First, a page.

The NEH Summer Stipend supports individuals pursuing advanced research that is of value to humanities scholars, general audiences, or both. Fewer than 10 percent of applicants are awarded the grant.
Bueno plans to work on her second book project, “Excavating Identity: Archaeology in Revolutionary Mexico, 1920-1940,” a comprehensive study of the different facets of government-sponsored archaeology during the two decades following Mexico’s 1910 revolution.
“The revolution transformed Mexico’s cultural landscape. It unleashed a concerted effort to exalt the pre-Hispanic past,” Bueno said. “As famous artists such as Diego Rivera glorified the ancient Indians in huge murals on government buildings, archaeologists set out to reconstruct the remains of antiquity, leaving behind a landscape full of pristine ruins. The government sponsored these projects in an effort to construct a history that stretched back to pre-Hispanic times.”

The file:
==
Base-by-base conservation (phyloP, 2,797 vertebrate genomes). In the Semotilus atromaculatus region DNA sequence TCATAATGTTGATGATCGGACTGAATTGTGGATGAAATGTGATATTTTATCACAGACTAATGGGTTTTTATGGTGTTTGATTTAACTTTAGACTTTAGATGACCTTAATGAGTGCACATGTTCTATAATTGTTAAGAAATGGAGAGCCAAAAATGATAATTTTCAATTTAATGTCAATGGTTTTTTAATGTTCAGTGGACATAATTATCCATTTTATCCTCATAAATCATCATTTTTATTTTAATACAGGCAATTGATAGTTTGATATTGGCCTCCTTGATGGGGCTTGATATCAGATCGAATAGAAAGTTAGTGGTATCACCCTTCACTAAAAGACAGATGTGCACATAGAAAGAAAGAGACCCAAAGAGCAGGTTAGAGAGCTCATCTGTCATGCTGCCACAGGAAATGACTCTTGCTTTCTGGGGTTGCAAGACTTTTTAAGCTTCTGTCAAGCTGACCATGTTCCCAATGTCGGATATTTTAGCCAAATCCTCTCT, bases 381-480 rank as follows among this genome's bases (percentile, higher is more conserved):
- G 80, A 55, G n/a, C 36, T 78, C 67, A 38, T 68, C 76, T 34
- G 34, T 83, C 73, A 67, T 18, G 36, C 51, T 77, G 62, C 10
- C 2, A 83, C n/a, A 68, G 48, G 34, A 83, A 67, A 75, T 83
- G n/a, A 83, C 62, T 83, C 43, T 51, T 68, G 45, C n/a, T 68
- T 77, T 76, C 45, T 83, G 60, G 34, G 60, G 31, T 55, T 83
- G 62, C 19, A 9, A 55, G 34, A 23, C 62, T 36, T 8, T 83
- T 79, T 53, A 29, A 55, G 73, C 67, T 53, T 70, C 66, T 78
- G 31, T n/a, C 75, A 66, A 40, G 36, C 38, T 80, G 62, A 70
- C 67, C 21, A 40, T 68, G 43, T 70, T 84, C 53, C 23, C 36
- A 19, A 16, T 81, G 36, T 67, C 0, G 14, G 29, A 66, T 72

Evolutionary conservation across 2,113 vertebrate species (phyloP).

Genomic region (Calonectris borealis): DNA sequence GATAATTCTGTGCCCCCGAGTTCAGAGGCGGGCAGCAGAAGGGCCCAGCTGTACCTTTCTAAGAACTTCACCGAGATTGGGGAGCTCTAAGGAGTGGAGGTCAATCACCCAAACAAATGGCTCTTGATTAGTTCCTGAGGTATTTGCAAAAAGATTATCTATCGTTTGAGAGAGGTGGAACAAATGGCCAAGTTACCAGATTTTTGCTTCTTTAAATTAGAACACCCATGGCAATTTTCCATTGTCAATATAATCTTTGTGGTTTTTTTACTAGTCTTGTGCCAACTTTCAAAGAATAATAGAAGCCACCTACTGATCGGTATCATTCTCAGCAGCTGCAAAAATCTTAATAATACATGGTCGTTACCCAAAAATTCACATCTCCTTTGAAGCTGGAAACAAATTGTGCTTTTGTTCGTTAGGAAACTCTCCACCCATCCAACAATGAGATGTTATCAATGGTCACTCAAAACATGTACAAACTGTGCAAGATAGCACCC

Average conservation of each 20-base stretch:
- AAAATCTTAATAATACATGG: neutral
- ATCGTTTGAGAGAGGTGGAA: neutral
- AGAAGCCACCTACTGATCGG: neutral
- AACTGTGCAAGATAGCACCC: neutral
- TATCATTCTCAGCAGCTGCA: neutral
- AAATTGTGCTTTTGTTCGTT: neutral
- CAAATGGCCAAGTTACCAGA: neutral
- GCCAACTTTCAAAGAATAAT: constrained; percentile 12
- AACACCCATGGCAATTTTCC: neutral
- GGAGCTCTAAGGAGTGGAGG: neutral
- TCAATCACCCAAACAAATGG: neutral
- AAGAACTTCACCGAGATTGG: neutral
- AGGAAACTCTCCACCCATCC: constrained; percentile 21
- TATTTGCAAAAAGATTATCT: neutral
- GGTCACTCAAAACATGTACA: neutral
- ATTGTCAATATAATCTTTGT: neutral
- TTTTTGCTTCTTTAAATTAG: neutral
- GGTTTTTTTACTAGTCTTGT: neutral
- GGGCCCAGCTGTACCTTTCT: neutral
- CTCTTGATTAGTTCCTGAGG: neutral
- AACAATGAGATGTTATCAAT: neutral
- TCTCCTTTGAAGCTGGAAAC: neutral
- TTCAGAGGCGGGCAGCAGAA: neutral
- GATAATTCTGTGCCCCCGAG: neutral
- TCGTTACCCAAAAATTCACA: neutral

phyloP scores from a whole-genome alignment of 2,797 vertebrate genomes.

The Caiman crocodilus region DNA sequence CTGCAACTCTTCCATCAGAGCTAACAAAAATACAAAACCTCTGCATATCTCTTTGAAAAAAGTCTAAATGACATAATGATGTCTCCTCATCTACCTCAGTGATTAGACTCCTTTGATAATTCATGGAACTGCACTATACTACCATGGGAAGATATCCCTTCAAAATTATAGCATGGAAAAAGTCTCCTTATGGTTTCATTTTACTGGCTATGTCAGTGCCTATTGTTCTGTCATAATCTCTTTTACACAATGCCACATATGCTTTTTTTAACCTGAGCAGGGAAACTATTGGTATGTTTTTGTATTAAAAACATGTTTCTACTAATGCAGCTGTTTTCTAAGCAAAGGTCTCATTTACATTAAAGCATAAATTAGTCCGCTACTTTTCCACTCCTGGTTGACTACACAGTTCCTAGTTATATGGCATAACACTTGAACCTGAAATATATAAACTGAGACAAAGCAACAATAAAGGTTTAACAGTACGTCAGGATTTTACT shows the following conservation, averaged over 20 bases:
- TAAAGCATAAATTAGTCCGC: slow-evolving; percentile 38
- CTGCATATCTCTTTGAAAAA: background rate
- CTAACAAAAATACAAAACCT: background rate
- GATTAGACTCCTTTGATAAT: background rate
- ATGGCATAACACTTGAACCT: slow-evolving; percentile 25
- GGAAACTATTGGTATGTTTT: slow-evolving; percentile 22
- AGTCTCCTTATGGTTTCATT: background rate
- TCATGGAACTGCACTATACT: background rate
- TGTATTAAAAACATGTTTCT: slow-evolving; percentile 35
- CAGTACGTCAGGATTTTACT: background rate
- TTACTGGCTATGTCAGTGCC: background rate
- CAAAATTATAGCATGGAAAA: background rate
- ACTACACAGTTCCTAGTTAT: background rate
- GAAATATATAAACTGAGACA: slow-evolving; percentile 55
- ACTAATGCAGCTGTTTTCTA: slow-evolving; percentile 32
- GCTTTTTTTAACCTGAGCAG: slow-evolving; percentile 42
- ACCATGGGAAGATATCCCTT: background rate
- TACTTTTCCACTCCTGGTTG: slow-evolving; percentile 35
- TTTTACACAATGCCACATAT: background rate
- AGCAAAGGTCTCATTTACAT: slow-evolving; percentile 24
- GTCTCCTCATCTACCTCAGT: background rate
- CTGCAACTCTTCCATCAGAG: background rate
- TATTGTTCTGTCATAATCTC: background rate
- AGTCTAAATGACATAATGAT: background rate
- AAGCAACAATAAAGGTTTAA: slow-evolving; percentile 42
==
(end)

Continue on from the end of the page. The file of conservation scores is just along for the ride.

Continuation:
Bueno will return to Mexico to spend two months this summer analyzing documents in Mexico City’s Historical Archive of the National Museum of Anthropology and the National Library of Anthropology and History where she researched her first book.
“The first NEH grant was a Faculty Fellowship in 2011-2012,” Bueno said. “It allowed me to go on leave for an entire year and complete my first book, ‘The Pursuit of Ruins: Archaeology, History, and the Making of Modern Mexico.’”
Bueno also has previously received grants from the Ford Foundation, the American Council of Learned Societies and the Fulbright Institute.